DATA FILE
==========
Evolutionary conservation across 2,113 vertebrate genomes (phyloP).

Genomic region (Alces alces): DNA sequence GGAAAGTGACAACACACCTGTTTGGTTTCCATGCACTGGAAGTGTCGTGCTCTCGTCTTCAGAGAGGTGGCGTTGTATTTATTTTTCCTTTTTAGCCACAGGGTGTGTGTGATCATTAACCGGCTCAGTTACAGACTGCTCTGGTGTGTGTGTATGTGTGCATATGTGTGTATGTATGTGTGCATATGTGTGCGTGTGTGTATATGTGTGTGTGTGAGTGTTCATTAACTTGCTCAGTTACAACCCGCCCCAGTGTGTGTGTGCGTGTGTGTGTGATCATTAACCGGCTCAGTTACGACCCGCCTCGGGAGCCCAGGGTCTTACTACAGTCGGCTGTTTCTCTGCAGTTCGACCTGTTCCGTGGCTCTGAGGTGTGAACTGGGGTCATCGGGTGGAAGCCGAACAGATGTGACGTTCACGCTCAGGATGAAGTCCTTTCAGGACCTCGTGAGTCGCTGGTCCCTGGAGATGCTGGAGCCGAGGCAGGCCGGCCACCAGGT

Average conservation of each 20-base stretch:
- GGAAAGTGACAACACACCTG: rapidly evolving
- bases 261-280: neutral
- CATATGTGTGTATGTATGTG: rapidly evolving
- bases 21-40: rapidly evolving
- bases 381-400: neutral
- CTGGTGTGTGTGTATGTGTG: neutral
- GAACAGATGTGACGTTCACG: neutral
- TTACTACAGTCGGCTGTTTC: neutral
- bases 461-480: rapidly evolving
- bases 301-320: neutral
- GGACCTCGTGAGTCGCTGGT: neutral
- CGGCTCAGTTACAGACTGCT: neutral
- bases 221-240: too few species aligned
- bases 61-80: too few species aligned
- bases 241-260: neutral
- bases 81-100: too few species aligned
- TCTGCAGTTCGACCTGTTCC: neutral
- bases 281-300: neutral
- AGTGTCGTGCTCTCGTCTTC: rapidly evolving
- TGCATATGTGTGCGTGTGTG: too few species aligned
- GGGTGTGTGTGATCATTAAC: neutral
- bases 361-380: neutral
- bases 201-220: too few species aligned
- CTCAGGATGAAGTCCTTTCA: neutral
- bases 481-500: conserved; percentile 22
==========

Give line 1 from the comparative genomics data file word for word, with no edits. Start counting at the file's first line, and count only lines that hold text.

Evolutionary conservation across 2,113 vertebrate genomes (phyloP).